similar user communities. In all four programs, R&D activities include
                        applied research and initial prototype development; two programs, DOD’s
                        CB Defense Program and DOE’s CB Nonproliferation Program, also engage




                        5
                         This act was contained in the National Defense Authorization Act for Fiscal Year 1997 (title XIV of P.L.
                        104-201, Sept. 23, 1996) and is commonly referred to by its sponsors’ names: Senators Nunn, Lugar, and
                        Domenici.
                        6
                            TSWG is funded primarily through the Counterterror Technical Support Program within DOD.




                        Page 4                                       GAO/NSIAD-99-160 Chemical and Biological Defense
B-282700




in basic research.7 The R&D funded by DOD’s and DARPA’s programs
support the development of technologies principally for military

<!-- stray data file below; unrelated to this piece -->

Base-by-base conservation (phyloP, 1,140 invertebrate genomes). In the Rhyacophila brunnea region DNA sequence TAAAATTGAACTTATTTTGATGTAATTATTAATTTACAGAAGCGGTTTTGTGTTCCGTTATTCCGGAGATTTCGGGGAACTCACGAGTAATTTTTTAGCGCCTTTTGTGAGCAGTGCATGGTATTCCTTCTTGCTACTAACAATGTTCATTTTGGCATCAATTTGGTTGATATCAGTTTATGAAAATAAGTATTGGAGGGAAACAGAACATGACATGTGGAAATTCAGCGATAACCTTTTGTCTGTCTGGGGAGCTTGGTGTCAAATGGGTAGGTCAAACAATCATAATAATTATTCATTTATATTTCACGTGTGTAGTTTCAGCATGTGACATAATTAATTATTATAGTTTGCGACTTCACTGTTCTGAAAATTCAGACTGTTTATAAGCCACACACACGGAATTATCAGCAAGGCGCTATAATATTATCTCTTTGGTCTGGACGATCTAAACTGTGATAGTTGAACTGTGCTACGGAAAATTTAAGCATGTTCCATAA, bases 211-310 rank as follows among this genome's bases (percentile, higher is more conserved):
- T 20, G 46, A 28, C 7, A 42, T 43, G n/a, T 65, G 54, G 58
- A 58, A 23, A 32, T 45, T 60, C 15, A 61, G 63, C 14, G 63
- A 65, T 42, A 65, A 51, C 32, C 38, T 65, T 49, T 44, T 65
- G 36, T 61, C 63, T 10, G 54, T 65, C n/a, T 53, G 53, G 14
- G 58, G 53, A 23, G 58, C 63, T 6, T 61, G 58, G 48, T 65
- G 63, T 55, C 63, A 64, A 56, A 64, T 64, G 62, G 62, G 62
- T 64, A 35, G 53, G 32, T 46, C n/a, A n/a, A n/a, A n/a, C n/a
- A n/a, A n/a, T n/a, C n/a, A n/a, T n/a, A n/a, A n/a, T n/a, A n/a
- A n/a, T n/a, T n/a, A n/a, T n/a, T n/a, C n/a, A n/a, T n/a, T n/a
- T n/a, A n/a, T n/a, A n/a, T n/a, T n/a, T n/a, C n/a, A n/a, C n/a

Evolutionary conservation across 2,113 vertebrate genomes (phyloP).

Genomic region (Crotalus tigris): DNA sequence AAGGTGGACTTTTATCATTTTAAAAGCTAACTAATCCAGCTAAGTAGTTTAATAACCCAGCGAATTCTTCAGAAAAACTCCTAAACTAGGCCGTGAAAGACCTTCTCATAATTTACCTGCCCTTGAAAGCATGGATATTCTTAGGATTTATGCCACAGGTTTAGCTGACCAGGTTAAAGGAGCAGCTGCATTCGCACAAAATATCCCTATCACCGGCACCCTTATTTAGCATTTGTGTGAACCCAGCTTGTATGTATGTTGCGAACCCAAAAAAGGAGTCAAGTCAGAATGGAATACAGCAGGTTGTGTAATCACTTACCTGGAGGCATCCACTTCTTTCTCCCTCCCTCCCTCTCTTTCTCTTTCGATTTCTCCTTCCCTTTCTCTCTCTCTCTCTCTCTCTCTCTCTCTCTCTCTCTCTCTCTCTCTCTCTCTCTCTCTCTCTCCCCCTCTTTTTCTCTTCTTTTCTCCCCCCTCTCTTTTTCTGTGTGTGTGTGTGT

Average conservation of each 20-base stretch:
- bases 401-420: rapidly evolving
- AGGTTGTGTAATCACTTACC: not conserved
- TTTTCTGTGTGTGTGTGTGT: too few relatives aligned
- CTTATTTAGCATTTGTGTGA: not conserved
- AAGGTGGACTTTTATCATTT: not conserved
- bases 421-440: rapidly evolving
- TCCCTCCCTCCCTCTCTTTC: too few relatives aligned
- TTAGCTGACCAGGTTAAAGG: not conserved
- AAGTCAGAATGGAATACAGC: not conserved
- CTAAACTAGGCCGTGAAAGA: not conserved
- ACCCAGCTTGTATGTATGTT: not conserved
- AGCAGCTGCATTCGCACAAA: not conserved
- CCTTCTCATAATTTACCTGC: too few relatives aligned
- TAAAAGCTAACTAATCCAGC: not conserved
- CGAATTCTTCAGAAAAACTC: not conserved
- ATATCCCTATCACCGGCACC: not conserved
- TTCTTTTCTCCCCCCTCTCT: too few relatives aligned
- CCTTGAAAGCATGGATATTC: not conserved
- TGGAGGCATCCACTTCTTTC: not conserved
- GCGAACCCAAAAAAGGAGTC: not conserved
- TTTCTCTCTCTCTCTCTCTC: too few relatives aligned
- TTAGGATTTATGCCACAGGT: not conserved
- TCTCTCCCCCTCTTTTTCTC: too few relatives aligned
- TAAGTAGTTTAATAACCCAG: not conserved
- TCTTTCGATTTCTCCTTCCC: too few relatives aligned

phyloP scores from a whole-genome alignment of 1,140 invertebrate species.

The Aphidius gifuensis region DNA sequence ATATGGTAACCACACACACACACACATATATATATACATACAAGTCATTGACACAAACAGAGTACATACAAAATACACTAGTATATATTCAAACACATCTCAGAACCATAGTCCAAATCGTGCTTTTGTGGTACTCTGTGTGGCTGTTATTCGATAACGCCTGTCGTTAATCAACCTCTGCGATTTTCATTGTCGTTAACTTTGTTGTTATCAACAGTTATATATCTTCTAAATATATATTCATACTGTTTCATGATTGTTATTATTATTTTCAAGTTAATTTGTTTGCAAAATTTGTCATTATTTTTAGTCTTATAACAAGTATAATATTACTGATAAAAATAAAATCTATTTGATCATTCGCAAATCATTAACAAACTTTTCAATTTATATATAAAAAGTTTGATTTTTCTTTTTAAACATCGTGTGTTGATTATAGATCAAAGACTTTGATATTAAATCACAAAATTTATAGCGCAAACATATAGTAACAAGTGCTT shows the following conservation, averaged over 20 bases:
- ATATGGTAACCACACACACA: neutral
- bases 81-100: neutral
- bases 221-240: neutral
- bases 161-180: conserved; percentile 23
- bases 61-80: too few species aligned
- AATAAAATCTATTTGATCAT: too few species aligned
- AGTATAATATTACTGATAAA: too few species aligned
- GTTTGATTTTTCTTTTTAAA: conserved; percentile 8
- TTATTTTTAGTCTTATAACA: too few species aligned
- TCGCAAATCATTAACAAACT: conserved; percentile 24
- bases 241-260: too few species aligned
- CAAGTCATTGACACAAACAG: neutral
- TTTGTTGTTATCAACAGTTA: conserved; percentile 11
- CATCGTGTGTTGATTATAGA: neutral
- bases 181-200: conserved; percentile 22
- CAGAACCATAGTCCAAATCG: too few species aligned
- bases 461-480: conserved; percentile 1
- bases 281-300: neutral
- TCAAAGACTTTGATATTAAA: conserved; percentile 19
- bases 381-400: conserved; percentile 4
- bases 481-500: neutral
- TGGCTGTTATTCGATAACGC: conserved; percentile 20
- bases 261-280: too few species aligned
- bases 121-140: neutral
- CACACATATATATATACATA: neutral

warfighting applications. The end users of such technologies may be a
single military service, such as the Army, or multiple services. The R&D
conducted by DOE’s program and by the TSWG’s Subgroup on Chemical,
Biological, Radiological, and Nuclear Countermeasures support the
development of technologies for civilian end users, which include federal,
state, and local emergency response personnel.

The funding for nonmedical R&D in the DARPA and DOE programs has
been increasing, and combined are projected to be greater than nonmedical
R&D funding for DOD’s CB Defense Program for fiscal years 2000-2001.
The funding levels of basic research, applied research, and prototype
development for these programs are shown in figure 1 for fiscal years
1996-2001.




7
 Basic research involves the investigation of fundamental scientific knowledge, such as the basic
physical properties of CB agents. Applied research refers to scientific investigation directed toward a
technical goal, such as developing and evaluating the feasibility of proposed detection technologies.